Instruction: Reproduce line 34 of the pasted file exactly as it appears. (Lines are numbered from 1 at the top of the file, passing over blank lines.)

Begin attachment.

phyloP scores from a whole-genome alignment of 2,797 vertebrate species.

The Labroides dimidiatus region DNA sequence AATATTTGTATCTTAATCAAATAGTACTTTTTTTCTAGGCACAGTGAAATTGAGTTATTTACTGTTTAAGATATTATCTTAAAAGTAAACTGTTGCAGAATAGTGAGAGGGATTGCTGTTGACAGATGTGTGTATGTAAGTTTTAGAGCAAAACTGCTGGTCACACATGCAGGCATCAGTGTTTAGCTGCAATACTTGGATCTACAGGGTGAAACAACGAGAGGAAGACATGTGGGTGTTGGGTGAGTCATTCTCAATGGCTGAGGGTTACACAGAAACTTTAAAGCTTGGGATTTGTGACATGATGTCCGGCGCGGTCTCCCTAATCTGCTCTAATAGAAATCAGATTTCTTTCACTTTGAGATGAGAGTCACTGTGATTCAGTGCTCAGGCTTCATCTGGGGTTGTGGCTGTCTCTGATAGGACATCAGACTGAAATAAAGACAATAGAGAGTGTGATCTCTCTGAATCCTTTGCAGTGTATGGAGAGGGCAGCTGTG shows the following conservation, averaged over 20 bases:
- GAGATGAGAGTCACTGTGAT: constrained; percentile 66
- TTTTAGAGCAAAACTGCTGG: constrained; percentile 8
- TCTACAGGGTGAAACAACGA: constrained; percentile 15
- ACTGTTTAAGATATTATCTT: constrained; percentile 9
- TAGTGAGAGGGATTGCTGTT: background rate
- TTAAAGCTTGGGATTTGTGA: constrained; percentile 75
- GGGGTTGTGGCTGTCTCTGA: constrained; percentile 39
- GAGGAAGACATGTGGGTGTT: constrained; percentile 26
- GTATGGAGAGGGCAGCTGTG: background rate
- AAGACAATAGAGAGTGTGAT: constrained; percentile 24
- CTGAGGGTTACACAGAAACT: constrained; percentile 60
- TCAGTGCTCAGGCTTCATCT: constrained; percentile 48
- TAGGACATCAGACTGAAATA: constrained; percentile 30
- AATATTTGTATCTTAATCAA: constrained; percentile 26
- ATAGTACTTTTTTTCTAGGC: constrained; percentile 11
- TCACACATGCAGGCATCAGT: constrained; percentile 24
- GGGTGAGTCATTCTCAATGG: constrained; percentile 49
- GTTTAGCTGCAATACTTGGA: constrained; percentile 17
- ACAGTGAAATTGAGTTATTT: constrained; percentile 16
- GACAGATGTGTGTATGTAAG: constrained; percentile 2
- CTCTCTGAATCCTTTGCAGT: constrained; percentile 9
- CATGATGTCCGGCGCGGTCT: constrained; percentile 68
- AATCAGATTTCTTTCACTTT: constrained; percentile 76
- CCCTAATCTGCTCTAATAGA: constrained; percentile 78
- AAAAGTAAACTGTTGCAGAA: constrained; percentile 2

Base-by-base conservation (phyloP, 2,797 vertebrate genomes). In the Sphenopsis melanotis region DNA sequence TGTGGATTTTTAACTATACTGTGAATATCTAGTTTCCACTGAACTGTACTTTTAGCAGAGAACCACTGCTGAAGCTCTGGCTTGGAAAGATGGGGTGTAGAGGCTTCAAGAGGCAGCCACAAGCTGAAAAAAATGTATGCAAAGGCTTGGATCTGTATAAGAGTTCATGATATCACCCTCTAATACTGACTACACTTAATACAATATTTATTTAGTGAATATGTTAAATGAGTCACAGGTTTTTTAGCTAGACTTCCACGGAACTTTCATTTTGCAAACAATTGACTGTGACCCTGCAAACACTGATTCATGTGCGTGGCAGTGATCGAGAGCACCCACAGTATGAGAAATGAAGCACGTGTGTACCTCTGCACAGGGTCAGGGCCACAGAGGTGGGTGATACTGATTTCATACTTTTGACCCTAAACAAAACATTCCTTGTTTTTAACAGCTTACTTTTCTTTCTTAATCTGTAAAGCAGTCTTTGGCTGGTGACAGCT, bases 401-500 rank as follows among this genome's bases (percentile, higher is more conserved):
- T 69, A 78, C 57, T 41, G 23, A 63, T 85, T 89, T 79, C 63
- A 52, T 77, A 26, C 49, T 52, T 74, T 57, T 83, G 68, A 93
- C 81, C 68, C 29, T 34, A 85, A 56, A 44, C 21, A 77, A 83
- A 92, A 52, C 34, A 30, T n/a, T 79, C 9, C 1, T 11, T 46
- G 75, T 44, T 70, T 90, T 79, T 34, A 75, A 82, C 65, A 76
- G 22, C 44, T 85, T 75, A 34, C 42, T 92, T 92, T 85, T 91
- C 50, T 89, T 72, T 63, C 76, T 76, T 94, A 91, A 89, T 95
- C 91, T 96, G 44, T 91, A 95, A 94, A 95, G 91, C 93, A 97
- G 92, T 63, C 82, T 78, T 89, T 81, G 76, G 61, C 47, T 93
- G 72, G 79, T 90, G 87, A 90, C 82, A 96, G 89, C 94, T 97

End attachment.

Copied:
- G 22, C 44, T 85, T 75, A 34, C 42, T 92, T 92, T 85, T 91